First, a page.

“And what, bhikkhus, is the passing away of form? What is the passing away of feeling? What is the passing away of perception? What is the passing away of volitional formations? What is the passing away of consciousness?

“Here, bhikkhus, one does not seek delight, one does not welcome, one does not remain holding. And what is it that one does not seek delight in? What doesn’t one welcome? To what doesn’t one remain holding? One does not seek delight in form, does not welcome it, does not remain holding to it. As a consequence of this, delight in form ceases. With the cessation of delight comes cessation of clinging; with cessation of clinging, cessation of existence…. Such is the cessation of this whole mass of suffering.

“One does not seek delight in feeling … … in perception … in volitional formations … in consciousness, does not welcome it, does not remain holding to it. As a consequence of this, delight in consciousness ceases…. Such is the cessation of this whole mass of suffering.

“This, bhikkhus, is the passing away of form; this is the passing away of feeling; this is the passing away of perception; this is the passing away of volitional formations; this is the passing away of consciousness.”
https://suttacentral.net/sn22.5/en/bodhi
O seeing one,we for refuge go to thee!
O mighty sage do thou our teacher be!

Paccuppannañca yo dhammaṃ,
Tattha tattha vipassati

“Yato yato mano nivāraye,
Na dukkhameti naṃ tato tato;
Sa sabbato mano nivāraye,
Sa sabbato dukkhā pamuccatī”ti.

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lavantien
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Re: What is the least I should know and practice to realise Nibbana?

Post by lavantien » Mon Dec 02, 2019 2:34 am

SarathW wrote:
Fri Nov 29, 2019 4:14 am
I do not think we have enough time in this life to learn about what Buddha taught for about forty years.
Even to read and understand Sutta pitaka and commentaries take such a long time.
What is the least I should know and practice to realise Nibbana?
Nothing worth grasping.
Then the Teacher, being sympathetic, and having compassion for the whole world,
said to me, “Come, monk!” That was my ordination.
Staying alone in the wilderness, meditating tirelessly,
I have completed what the Teacher taught, just as the victor advised me.

In the first watch of the night, I recollected my past lives.
In the middle watch of the night, I purified my clairvoyance.
In the last watch of the night, I shattered the mass of darkness.

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Alīno
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Re: What is the least I should know and practice to realise Nibbana?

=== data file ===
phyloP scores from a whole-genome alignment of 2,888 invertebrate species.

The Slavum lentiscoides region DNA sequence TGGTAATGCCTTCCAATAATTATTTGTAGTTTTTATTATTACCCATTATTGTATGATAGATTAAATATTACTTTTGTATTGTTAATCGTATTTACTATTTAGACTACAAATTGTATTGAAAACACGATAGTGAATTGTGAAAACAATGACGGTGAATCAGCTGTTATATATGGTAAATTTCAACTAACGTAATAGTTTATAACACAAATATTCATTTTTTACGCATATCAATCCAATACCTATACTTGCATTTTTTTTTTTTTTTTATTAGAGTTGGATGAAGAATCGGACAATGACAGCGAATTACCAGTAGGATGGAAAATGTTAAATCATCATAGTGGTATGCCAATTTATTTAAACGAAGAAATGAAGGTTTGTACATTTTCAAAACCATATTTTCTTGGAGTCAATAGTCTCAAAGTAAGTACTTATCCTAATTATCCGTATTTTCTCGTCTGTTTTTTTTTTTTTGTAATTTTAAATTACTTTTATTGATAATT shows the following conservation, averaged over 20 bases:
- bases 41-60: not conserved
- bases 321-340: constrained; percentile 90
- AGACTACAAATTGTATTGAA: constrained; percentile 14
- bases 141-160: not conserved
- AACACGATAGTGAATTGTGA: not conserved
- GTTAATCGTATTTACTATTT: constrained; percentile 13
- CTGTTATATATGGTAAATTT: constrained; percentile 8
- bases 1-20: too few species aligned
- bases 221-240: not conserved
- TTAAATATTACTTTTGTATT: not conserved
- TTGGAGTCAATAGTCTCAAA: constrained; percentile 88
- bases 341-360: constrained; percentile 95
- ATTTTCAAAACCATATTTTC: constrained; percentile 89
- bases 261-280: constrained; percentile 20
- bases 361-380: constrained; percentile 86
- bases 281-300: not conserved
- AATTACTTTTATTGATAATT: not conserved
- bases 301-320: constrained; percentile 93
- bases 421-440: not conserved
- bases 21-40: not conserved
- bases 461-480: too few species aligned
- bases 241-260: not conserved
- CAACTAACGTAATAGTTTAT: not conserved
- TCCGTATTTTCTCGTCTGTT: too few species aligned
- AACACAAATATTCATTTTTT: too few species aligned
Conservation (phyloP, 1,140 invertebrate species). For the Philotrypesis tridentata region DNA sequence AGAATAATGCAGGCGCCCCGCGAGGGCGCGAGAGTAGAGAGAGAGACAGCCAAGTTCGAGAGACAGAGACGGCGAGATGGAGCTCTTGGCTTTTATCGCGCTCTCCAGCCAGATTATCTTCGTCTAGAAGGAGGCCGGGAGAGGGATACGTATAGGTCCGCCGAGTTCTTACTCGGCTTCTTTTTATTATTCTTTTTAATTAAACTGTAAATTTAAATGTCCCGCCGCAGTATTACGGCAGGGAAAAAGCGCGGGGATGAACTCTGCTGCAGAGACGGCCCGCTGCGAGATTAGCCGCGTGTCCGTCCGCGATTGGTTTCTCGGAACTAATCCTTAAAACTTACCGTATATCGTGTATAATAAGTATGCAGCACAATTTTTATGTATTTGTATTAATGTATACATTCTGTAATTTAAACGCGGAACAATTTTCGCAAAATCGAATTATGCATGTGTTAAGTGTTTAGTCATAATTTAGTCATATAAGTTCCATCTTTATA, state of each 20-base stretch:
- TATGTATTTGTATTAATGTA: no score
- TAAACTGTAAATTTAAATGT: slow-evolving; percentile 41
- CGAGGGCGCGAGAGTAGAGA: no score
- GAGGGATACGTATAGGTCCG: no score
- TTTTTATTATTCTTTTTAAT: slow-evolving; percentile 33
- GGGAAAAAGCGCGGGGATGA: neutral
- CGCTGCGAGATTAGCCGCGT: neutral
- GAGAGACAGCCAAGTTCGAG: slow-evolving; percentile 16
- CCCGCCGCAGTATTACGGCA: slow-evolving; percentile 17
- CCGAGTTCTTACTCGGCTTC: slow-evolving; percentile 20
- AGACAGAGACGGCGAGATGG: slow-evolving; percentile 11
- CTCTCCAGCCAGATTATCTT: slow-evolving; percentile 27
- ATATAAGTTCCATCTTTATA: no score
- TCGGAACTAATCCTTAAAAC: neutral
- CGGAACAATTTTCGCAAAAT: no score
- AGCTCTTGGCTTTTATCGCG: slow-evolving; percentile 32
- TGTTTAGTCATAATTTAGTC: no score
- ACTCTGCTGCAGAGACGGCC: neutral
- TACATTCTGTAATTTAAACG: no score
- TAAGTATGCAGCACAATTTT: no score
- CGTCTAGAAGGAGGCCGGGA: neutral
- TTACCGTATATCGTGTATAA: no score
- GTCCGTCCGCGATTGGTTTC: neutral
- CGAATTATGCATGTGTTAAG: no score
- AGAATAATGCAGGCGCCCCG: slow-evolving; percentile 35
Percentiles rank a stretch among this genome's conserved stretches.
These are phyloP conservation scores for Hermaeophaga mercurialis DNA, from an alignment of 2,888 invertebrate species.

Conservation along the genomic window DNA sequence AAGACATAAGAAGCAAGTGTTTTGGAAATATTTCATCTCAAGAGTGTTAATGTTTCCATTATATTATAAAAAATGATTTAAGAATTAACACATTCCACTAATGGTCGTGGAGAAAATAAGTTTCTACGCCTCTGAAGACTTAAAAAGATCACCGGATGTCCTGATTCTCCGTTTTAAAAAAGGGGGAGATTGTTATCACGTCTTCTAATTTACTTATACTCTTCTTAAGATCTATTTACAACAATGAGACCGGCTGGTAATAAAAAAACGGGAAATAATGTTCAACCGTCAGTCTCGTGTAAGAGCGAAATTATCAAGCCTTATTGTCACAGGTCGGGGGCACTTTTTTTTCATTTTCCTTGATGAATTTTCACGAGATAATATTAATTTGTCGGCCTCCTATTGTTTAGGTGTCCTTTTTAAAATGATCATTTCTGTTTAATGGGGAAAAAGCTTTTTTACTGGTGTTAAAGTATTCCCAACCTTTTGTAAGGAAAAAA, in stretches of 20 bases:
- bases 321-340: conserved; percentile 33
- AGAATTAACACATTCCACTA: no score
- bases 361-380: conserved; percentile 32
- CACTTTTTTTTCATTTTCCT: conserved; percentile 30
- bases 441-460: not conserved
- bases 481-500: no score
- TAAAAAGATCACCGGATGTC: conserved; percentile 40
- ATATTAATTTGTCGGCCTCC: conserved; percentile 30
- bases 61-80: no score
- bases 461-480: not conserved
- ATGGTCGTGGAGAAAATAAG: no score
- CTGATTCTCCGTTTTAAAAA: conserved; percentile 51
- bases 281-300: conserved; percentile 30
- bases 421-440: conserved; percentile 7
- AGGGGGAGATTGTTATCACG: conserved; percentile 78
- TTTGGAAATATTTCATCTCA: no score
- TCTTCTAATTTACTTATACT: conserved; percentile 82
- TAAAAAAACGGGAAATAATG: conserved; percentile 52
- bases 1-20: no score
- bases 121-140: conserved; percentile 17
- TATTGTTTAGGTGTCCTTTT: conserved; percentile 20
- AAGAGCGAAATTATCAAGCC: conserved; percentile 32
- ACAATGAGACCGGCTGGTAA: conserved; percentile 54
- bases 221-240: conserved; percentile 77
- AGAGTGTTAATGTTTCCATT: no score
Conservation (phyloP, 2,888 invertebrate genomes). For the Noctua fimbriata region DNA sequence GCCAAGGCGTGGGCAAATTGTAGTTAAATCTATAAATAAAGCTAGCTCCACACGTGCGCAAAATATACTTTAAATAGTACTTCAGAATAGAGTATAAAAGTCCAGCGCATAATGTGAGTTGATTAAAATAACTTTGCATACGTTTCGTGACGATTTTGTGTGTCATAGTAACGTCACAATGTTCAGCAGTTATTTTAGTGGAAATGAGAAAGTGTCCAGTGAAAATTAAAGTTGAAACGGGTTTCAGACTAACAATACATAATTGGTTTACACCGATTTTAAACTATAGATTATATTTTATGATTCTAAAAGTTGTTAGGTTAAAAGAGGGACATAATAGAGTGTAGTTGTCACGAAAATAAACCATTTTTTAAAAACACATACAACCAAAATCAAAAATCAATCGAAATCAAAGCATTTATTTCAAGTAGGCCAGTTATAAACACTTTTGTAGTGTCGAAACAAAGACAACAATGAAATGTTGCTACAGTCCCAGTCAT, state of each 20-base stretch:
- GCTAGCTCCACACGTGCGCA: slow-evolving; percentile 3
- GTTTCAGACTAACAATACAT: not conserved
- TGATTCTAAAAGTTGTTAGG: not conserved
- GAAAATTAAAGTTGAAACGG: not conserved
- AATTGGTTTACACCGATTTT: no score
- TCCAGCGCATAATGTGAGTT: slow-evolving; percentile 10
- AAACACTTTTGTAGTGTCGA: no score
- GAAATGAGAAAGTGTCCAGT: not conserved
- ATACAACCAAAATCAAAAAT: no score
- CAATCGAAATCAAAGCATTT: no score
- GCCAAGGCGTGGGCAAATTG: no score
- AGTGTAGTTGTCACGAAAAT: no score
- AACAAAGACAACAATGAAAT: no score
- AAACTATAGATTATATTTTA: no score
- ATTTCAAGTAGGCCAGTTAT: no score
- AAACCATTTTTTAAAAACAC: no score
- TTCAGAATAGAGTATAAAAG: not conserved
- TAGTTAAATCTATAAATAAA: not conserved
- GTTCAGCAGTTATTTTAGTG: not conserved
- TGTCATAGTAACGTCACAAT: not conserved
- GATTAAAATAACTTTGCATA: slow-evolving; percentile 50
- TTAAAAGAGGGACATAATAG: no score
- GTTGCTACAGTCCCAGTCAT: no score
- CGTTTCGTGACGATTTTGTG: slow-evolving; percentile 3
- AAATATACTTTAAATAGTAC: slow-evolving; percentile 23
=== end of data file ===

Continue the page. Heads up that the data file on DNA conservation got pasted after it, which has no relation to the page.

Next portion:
Post by Alīno » Mon Dec 02, 2019 3:40 am

SarathW wrote:
Fri Nov 29, 2019 7:48 pm
I think your object, Sarath, is mental formations
Agree.
But isn't that applied to all of us?
In the west countries - yes. But in rural agricultural society it can be the body. But it you know, self identifucation it's so subtile so even if we think not to be attached to the body, actualy we are...
Ajahn Nanadassano (before ordaining) : Venerable Ajahn, what is the bigest error that buddhist do in their practice?
Ajahn Jayasaro : They stop practicing ...

Srilankaputra
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Re: What is the least I should know and practice to realise Nibbana?

Post by Srilankaputra » Tue Dec 03, 2019 5:15 am

A very nice summary of Sotapanna and path of practice.



O seeing one,we for refuge go to thee!
O mighty sage do thou our teacher be!

Paccuppannañca yo dhammaṃ,
Tattha tattha vipassati

“Yato yato mano nivāraye,
Na dukkhameti naṃ tato tato;
Sa sabbato mano nivāraye,
Sa sabbato dukkhā pamuccatī”ti.

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retrofuturist
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Re: What is the least I should know and practice to realise Nibbana?

Post by retrofuturist » Tue Dec 03, 2019 5:42 am

Greetings Sarath,
SarathW wrote:
Fri Nov 29, 2019 4:14 am
What is the least I should know and practice to realise Nibbana?
I'd recommend reading the suttas and case studies in The arising of the Dhamma-Eye topic, and trying to work out what the common factors are. Whatever they are, is the answer to your question.

Also, side question, is there a reason why this is in the Dhammaduta section? Are you thinking of promoting the answer to your query?

Metta,
Paul. :)
"The uprooting of identity is seen by the noble ones as pleasurable; but this contradicts what the whole world sees." (Snp 3.12)

"It is natural that one who knows and sees things as they really are is disenchanted and dispassionate." (AN 10.2)

“Truth does not change according to our ability to stomach it.” (Flannery O'Connor)

SarathW
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Re: What is the least I should know and practice to realise Nibbana?

Post by SarathW » Tue Dec 03, 2019 5:45 am

Thanks Paul.
Please move this thread to the Theravada discussion.
“As the lamp consumes oil, the path realises Nibbana”

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retrofuturist
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Re: What is the least I should know and practice to realise Nibbana?

Post by retrofuturist » Tue Dec 03, 2019 10:13 am

Greetings,
SarathW wrote:
Tue Dec 03, 2019 5:45 am
Thanks Paul.
Please move this thread to the Theravada discussion.
Done, thanks.

Metta,
Paul. :)
"The uprooting of identity is seen by the noble ones as pleasurable; but this contradicts what the whole world sees." (Snp 3.12)

"It is natural that one who knows and sees things as they really are is disenchanted and dispassionate." (AN 10.2)

“Truth does not change according to our ability to stomach it.” (Flannery O'Connor)